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Groundwater Engineering


Sump Pumping

8 October 2014

Groundwater control by pumping (also known as dewatering) is the method of temporarily lowering groundwater levels to allow excavation for construction and mining projects. As discussed in a previous blog, groundwater control can be achieved by pumping methods or, alternatively, by exclusion methods.

The most common types of groundwater control by pumping are – in order of sophistication:

There are also some less commonly used dewatering techniques, such as electro-osmosis, horizontal wellpoints and relief wells.

This blog focuses on the use of sump pumping on construction dewatering and mine dewatering projects.


Sump pumping is the simplest form of groundwater control by pumping (i.e. dewatering). In its basic form it involves allowing groundwater to seep into the excavation, and directing the groundwater to localised low points (called sumps) in the excavation. Water collects in these sumps, which are equipped with ‘sump pumps’ – robust pumps with the capacity to handle some solids in the water. Water is then pumped away (perhaps requiring some treatment to remove suspended solids prior to discharge at the ultimate disposal point). Sump pumping is widely used in construction dewatering and mine dewatering (where it is often called in-pit pumping).

Sump pumping can be used for two separate purposes, though the form of a sump pumping system may be similar for either requirement, and a single sump pumping system can meet both requirements in some cases:

  1. For surface water control: To collect and remove surface water run-off within the excavation, the water being channelled to sumps by means of collector ditches or channels.
  2. For groundwater control: To collect and remove groundwater seeping into the excavation through the base and slide slopes, the water being channelled to sumps by means of collector ditches or channels.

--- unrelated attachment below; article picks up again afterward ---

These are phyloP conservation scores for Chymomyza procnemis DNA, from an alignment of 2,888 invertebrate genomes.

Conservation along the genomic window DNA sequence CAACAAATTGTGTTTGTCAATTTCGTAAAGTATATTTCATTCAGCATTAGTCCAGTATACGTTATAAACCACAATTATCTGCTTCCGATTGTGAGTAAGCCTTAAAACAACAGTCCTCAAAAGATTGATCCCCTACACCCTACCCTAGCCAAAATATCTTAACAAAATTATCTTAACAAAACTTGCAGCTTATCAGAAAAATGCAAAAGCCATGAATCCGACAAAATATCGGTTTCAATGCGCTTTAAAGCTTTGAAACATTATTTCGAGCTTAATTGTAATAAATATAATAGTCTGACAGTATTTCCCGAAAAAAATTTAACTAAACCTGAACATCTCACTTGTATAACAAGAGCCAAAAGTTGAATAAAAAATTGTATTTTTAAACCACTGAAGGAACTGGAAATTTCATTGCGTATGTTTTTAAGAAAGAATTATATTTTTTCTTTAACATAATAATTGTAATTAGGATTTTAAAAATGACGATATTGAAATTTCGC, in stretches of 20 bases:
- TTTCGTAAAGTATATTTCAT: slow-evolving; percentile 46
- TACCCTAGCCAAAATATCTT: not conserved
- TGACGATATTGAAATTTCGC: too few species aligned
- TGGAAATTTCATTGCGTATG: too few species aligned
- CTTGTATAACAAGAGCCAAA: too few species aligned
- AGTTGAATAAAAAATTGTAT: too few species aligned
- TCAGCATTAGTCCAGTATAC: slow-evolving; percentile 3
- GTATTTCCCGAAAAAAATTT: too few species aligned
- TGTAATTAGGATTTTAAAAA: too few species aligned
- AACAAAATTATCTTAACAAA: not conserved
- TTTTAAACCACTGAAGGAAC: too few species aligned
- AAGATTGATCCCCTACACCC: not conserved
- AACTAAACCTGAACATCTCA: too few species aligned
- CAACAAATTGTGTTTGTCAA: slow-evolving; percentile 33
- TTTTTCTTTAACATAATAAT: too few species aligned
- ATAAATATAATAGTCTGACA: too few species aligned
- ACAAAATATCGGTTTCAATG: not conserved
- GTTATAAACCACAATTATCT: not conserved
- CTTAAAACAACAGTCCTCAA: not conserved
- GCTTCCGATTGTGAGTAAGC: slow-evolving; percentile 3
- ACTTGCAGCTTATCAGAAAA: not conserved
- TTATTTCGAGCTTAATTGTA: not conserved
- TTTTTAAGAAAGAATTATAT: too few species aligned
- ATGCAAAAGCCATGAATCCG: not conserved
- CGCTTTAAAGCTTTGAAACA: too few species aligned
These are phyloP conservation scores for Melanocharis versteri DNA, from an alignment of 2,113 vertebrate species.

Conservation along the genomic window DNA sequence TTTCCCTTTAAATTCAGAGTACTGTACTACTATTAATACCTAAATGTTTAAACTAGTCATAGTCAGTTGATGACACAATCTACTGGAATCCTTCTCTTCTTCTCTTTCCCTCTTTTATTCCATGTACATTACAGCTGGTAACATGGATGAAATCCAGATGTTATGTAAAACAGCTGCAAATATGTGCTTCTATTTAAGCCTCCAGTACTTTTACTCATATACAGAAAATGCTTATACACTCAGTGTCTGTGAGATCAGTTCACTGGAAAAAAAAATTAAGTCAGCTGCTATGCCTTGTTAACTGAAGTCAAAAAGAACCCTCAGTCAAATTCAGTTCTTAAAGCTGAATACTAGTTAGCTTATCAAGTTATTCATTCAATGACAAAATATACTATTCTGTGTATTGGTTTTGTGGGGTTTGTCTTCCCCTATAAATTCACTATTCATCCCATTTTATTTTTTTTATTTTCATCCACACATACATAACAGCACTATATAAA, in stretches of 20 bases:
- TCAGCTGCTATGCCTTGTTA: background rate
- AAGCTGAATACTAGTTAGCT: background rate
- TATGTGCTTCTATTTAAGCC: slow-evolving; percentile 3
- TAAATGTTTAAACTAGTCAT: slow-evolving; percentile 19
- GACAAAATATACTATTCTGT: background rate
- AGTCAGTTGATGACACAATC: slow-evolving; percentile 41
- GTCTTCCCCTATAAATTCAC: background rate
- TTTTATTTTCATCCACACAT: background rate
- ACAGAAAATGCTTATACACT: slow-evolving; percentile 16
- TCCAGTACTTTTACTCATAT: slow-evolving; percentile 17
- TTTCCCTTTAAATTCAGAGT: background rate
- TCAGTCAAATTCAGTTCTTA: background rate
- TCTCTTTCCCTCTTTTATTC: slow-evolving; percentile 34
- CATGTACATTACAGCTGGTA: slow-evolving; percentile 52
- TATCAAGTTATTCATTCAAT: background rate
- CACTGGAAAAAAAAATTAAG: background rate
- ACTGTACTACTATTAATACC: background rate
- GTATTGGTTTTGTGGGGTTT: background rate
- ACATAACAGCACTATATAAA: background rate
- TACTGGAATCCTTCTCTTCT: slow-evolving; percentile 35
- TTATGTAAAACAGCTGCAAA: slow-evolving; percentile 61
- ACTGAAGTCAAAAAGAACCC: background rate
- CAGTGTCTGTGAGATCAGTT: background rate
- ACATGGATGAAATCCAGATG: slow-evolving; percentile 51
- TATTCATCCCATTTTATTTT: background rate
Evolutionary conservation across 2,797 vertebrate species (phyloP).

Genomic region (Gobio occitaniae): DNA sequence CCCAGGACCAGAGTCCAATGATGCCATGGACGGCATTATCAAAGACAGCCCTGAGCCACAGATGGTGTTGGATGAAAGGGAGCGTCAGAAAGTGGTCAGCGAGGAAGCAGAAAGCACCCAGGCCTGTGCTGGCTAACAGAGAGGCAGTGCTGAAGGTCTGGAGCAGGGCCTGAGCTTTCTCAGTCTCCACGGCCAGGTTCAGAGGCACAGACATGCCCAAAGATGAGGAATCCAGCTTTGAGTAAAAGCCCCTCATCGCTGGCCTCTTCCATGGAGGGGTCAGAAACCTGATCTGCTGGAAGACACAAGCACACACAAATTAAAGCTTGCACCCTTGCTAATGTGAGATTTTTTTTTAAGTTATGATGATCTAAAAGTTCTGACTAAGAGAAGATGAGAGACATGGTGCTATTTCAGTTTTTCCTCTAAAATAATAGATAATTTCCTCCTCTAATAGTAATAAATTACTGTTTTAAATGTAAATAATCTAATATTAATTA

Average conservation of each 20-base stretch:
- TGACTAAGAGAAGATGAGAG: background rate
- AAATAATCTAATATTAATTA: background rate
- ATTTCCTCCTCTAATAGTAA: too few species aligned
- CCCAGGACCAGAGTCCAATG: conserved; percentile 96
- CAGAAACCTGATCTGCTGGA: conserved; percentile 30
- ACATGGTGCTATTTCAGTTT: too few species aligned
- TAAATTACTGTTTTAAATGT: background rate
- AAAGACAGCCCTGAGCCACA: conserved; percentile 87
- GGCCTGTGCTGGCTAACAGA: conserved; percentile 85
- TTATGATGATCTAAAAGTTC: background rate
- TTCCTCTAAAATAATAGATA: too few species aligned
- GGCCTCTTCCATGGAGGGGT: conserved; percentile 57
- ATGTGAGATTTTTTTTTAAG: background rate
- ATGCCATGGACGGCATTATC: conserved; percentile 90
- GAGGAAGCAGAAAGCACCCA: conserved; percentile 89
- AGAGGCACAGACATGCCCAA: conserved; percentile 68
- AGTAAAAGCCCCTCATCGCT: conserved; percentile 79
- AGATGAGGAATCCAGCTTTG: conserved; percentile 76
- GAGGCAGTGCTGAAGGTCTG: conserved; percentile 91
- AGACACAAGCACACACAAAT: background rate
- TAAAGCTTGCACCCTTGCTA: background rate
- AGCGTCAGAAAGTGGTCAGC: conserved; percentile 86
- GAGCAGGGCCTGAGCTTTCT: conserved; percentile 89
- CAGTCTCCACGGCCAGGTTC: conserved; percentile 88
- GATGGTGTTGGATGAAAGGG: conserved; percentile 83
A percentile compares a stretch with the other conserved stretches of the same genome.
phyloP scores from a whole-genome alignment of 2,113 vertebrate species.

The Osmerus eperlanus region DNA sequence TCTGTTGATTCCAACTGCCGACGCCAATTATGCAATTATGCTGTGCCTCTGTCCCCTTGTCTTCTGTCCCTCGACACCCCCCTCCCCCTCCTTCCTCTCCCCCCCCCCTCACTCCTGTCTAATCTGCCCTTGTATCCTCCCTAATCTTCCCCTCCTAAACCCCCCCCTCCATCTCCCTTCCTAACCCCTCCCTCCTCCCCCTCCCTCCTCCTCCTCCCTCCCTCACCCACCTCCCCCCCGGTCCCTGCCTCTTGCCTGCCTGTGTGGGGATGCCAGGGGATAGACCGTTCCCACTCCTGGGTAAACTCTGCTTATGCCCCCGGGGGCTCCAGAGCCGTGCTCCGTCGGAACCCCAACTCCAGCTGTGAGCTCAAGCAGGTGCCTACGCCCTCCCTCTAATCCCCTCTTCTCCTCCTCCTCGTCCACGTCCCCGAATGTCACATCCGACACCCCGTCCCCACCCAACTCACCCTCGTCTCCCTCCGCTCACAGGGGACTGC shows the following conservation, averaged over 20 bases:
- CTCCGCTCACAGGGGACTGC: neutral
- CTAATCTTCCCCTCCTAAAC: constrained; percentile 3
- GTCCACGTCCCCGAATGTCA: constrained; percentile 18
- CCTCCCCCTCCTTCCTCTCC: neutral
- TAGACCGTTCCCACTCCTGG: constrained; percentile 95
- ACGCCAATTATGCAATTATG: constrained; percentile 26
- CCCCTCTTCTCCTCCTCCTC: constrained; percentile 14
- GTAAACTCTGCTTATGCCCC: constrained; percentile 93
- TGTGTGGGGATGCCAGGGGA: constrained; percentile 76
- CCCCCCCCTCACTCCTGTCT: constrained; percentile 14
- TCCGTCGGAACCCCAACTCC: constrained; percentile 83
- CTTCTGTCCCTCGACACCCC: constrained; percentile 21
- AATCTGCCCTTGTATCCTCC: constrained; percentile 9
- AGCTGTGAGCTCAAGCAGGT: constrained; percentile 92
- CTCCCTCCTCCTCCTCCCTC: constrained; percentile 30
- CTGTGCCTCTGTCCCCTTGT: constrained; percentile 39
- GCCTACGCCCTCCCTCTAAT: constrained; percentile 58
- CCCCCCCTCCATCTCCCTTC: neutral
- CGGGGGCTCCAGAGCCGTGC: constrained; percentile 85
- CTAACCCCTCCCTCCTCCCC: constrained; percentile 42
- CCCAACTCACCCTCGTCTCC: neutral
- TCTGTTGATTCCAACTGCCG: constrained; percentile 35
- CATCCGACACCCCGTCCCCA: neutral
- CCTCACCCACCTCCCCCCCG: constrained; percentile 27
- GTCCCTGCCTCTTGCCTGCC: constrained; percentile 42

This blog mainly focuses on sump pumping for groundwater control.

In appropriate ground conditions and for suitable excavation types, sump pumping can be used as the principal method of groundwater control.

Where cut-off walls are used as part of groundwater control by exclusion, sump pumping is often also needed to deal with: residual seepages from any leakages through the wall; the water initially stored in the soil enclosed within the cut-off wall; and any run-off from precipitation falling into the excavation.


The primary condition for successful sump pumping is that the ground conditions must be suitable for the method. Sump pumping can work effectively in well-graded (i.e. non-uniform, containing a wide range of particle sizes) coarse soils (such as gravelly sands, sandy gravels and coarse gravels) – these are the typical ground conditions in which sump pumping is used for groundwater control on construction projects. Sump pumping can also be effective in competent fissured rock – these are the typical conditions in which sump pumping (or in-pit pumping) is used on open pit mining projects. These ground conditions have the common characteristics that the material (soil or rock) at the level at which the groundwater enters the excavation is not easily destabilized (e.g. loss of strength or movement/erosion of fine particles) by water flowing into the excavation. As discussed later in this blog, problems can occur if sump pumping is used in soils (or very weak rocks) that may be eroded or destabilised by the inflow of groundwater.

Effective sump pumping systems are likely to have some or all of the following characteristics:

Minimal impact on construction and mining operations: The sumps and associated collector drains, French Drains and ditches need to be arranged so far as practicable that they do not interfere with construction operations, haul roads, etc., while still being effective in draining key working areas of the site.

Capability to lower groundwater level as far below current excavation level as possible: The sumps should be dug to a greater depth than the general excavation and should be maintained in their original form throughout the construction period, being deepened as excavation proceeds so they are always the deepest part of the local excavation.